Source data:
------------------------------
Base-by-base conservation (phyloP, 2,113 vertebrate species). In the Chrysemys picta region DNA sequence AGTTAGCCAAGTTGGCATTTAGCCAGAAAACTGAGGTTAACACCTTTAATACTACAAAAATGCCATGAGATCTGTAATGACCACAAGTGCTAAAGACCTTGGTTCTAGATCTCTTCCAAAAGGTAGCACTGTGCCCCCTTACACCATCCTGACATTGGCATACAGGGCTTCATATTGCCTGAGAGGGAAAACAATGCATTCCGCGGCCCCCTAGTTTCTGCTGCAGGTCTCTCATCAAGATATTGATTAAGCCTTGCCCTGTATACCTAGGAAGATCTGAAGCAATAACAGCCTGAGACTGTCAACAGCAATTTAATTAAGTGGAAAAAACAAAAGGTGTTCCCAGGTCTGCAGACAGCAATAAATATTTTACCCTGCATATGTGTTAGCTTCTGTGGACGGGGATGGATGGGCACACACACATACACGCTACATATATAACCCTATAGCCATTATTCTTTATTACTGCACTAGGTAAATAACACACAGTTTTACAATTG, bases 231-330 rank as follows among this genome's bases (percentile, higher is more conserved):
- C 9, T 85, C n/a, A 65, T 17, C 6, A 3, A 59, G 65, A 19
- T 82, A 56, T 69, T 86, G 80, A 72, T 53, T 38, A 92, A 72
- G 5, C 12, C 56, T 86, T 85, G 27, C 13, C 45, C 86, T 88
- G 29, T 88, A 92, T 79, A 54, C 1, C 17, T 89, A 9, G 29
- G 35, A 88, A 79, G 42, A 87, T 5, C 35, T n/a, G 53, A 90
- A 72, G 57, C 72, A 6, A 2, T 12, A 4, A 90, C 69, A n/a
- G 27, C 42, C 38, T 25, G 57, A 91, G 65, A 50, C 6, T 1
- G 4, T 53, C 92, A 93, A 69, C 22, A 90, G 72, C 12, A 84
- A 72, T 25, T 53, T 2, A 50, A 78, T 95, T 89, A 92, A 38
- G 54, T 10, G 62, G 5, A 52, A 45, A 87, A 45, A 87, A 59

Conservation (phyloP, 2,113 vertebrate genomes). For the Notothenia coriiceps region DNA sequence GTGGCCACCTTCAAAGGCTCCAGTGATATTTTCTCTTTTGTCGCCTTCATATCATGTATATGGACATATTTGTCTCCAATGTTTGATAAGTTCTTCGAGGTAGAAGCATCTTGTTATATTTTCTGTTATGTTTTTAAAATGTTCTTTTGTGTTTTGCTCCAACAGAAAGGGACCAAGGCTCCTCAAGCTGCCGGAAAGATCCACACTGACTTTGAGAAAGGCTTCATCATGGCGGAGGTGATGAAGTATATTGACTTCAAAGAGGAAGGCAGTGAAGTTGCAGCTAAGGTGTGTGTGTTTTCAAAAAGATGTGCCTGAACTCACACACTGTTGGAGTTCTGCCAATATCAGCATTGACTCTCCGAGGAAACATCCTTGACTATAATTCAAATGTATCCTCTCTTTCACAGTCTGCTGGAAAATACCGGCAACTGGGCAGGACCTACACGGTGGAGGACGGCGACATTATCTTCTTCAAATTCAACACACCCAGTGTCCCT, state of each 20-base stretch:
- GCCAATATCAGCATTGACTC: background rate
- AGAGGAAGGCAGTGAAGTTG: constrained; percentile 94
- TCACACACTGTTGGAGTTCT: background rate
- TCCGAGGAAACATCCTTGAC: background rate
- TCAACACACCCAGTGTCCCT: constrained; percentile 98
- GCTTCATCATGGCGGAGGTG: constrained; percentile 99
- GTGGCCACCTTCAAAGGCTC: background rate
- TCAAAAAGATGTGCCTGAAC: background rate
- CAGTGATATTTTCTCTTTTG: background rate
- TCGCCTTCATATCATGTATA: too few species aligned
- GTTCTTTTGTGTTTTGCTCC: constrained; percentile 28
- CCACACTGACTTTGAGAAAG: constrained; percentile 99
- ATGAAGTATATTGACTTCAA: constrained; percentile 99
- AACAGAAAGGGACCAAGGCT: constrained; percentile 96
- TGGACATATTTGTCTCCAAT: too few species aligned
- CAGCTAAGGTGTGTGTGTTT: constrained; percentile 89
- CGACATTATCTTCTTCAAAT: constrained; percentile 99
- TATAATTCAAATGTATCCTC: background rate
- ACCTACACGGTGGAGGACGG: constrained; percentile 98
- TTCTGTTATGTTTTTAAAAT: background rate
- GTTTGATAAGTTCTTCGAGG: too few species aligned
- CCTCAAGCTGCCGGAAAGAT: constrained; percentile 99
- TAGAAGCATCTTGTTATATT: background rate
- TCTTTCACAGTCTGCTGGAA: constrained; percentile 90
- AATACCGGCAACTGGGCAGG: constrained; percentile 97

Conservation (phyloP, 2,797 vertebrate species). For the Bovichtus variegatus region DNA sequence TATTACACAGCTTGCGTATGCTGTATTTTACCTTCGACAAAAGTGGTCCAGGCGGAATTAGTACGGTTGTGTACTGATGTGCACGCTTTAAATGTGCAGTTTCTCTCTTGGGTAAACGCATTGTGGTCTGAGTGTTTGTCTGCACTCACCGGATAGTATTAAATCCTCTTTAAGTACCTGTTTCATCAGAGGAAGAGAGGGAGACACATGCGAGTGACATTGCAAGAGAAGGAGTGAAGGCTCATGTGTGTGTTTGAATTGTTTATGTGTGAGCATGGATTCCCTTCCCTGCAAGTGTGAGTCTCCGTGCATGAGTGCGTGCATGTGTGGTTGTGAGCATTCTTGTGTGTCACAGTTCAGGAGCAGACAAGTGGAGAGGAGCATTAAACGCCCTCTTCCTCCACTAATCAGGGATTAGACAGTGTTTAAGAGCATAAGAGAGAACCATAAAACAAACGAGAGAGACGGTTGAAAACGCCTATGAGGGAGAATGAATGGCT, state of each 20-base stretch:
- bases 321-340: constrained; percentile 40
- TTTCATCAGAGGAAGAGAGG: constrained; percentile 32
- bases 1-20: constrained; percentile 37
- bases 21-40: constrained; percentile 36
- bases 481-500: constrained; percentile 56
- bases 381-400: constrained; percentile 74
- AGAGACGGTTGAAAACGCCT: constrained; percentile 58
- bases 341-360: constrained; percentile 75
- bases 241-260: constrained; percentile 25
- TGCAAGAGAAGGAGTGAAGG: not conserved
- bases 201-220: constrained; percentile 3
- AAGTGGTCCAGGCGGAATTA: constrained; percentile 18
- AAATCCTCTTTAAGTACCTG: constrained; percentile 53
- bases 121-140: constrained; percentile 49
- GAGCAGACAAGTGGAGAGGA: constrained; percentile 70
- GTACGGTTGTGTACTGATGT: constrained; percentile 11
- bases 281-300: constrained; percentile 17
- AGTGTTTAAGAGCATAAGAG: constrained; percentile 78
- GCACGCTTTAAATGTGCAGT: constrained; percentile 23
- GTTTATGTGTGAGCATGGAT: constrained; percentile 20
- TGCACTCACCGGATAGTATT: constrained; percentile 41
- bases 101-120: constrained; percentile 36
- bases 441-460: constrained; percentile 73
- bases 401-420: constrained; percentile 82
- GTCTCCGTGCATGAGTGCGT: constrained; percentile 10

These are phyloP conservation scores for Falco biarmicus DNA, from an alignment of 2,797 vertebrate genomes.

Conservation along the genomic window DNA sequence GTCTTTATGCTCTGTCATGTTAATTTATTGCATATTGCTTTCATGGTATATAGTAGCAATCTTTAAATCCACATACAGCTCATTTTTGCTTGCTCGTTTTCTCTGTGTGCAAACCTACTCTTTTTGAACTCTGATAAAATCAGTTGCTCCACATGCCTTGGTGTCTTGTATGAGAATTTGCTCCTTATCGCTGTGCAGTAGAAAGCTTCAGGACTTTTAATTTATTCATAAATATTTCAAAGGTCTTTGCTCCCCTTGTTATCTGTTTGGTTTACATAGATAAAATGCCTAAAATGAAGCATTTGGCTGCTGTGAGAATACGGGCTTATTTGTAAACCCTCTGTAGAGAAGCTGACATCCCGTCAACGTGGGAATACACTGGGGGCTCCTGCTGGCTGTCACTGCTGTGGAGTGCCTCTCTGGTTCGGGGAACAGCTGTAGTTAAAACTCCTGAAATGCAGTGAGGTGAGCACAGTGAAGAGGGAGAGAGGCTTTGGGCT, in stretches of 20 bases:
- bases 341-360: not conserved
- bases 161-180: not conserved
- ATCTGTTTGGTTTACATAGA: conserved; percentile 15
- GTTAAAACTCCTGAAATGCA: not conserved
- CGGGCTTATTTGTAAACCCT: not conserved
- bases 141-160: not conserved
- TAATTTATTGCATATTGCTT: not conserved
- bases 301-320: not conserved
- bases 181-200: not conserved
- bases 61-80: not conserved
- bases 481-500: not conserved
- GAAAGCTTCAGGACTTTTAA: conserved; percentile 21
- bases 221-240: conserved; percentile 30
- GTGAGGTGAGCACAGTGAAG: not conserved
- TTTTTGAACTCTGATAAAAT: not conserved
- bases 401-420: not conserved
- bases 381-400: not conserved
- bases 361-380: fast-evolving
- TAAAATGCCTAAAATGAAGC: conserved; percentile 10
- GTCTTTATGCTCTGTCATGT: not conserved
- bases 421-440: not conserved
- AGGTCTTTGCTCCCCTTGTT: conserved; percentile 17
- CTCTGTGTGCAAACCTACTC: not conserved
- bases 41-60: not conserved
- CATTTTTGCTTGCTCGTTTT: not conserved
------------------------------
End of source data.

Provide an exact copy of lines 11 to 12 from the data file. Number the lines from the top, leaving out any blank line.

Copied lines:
- G 54, T 10, G 62, G 5, A 52, A 45, A 87, A 45, A 87, A 59

Conservation (phyloP, 2,113 vertebrate genomes). For the Notothenia coriiceps region DNA sequence GTGGCCACCTTCAAAGGCTCCAGTGATATTTTCTCTTTTGTCGCCTTCATATCATGTATATGGACATATTTGTCTCCAATGTTTGATAAGTTCTTCGAGGTAGAAGCATCTTGTTATATTTTCTGTTATGTTTTTAAAATGTTCTTTTGTGTTTTGCTCCAACAGAAAGGGACCAAGGCTCCTCAAGCTGCCGGAAAGATCCACACTGACTTTGAGAAAGGCTTCATCATGGCGGAGGTGATGAAGTATATTGACTTCAAAGAGGAAGGCAGTGAAGTTGCAGCTAAGGTGTGTGTGTTTTCAAAAAGATGTGCCTGAACTCACACACTGTTGGAGTTCTGCCAATATCAGCATTGACTCTCCGAGGAAACATCCTTGACTATAATTCAAATGTATCCTCTCTTTCACAGTCTGCTGGAAAATACCGGCAACTGGGCAGGACCTACACGGTGGAGGACGGCGACATTATCTTCTTCAAATTCAACACACCCAGTGTCCCT, state of each 20-base stretch: